We get this question almost every day; “I would like a will for my husband and I. This is only letting me do one will. How do I get a joint Will that will allow us to give what we have to each other?
Couples have several options when writing a Will together. Among them are:
- A Joint Will;
- Mutual Wills;
- A Reciprocal Will or Mirror Will.
Defining a Joint Will and Mutual Wills
A Joint Will is a single document that allows for a couple to combine their Last Will and Testament. Normally, one partner inherits the entire estate when the other dies. When the second partner dies, the estate will be handled as agreed to by both partners. Continue reading
The issue of Digital assets has come up again in the mainstream press. It was covered on the CBC in Canada and then was picked up by media outlets around the World. The Washington post ran with the headline
Her dying husband left her the house and the car, but he forgot the Apple password
The Daily Mail in the UK also ran the story with the headline “Widow who wanted her dead husband’s Apple ID so she could play games on their iPad is refused and told to get a COURT order instead”. The Sydney Morning Herald also alerted its readers. Google news is claiming 19,000 separate news articles about Peggy Bush, the 72 year old Canadian widow who simply wanted to play some games on the family iPad. The card game stopped working so she wanted to update it. To do this, she needed her late husband’s Apple ID password.
The best option that Apple gave her was to create a new Apple ID, but this would mean re-purchasing all of the games that had already been purchased by her husband. There was no way of transferring the games from one Apple ID account to another.
Apple suggested that they would only be able to release the User ID and password of the account with a court order. The general reaction was that this was a little unsympathetic to the situation; all of Peggy’s late husband’s assets had been successfully transferred, and nobody, including banks and insurance companies, had required a court order to do this. Continue reading
You are already doing better than the vast majority of adults in the US. You know that you need a Will, and you are starting to do something about it. You have started researching the approaches to preparing a simple Will, and now you are thoroughly confused. How can it be that the same simple Will can cost absolutely nothing on some websites, and can cost a thousand dollars with an estate planning attorney. What exactly will you be getting in each case? and how much should you really be paying to write a simple Last Will and Testament?
What is a Will?
The most basic definition is that a Last Will and Testament is a legal declaration by which a person, the testator, names one or more persons to manage his or her estate and provides for the distribution of his or her property at death.
There are three key elements to a simple Will. Continue reading
Every once in a while a news article appears that describes how a person made a mistake when preparing a “do it yourself Will”. The legal profession often latch onto these articles as a warning for anybody thinking of preparing their own do it yourself Will, suggesting that if the person in the article made a mistake, it follows that you should probably seek legal advice.
Clearly people make mistakes. Even lawyers make mistakes when preparing Wills, like this one who had a couple accidentally sign each other’s Wills. However, it would be disingenuous to use this example as a cautionary tale, and suggest that you should avoid using a lawyer because they always get things wrong.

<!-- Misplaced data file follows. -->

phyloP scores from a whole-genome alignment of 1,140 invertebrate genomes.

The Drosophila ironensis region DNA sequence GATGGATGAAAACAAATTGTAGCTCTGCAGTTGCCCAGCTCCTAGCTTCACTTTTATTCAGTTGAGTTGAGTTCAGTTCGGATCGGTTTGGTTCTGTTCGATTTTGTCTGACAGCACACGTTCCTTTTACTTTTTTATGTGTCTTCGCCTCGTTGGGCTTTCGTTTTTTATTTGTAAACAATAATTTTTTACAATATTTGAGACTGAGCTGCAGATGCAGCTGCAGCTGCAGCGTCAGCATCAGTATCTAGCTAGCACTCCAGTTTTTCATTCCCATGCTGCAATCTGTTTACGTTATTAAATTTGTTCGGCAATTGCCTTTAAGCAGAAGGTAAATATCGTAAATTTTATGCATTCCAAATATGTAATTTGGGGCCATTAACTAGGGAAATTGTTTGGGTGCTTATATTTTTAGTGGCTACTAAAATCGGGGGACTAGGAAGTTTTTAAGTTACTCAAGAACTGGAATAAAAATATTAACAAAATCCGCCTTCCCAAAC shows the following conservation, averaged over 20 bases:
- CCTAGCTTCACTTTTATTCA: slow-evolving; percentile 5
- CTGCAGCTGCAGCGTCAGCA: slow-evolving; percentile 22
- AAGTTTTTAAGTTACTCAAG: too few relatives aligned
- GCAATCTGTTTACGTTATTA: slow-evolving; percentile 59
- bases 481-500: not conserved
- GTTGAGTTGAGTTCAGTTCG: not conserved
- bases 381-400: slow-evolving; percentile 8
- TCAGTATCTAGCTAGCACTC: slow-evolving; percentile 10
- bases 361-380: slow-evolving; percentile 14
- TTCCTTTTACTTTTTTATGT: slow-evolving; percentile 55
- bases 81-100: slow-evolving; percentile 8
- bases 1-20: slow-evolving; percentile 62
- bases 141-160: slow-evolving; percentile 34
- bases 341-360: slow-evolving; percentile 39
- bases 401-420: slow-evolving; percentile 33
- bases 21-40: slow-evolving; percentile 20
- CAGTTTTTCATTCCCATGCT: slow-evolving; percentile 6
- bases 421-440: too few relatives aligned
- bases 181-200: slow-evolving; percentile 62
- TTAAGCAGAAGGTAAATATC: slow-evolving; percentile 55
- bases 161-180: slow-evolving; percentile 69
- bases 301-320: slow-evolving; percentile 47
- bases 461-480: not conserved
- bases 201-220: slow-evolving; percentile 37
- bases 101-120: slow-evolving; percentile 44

So I have gathered up some recent news articles, and looked at some of our own support questions and listed the six most common mistakes people make when preparing a do it yourself Will.
Most people have not got around to writing a Will. According to a recent survey 64% of adults in the US do not have a Last Will and Testament. The more significant concern though is that in the younger age groups (people under 35) the percentage is much higher.
90% of Americans aged 18-34 do not have a Will
80% of Americans aged 35-44 do not have a Will
83% of single Americans with children do not have a Will
The primary reason for this is that young single people simply don’t feel that they need a Will, and of those that do, writing a Will is certainly not an urgent task. It ends up being something that they simply haven’t “gotten around to”.
Here are some considerations for young single people who fall into one of these two camps; the deniers and the procrastinators. Continue reading
Much of our customer support effort is spent on correcting misunderstandings that have usually arisen from bad information that has been posted on the Internet. As with anything that you do once or twice in your lifetime, the terms will be unfamiliar, and there will be a lot to learn. But the task is made that much more difficult by woefully incorrect information that proliferates on different “advice blogs”. The example at the top of the page is from a reasonably well respected resource at Nerdwallet (we couldn’t help but post a comment under their article, so they may have fixed it if you click through). But this staff writer, who doesn’t appear to have any legal training has written; Continue reading
Yeah right, $35 for a Last Will and Testament. There’s no way it can be legal
One of the ongoing challenges we face is explaining to people how our Wills at $39.95, can work in the same way as a Will written for $800. But also differentiate our service from a free download site, where the cost of a Will may be nothing or at most $5. So what exactly is the difference between a $5 Will, at $35 Will at USLegalWills.com and an $800 Will drawn up by an estate planning attorney?
When the cost of a Will is too little
Why would I pay $35 for a Will from you guys when I can get download one for free at freelegalforms.com
Everybody knows that they need to write a Will, but the stats show that only about a third of adults in the US have managed to get it done. Some say it’s the cost that puts people off, others say that it’s finding the time to make an appointment. In our experience of fielding calls through our customer service center, the real issue is that most people have no idea where to start. A very common call we receive is “I know I need to write a Will, what do I do?”. Here we have ten steps to go through to prepare your Will.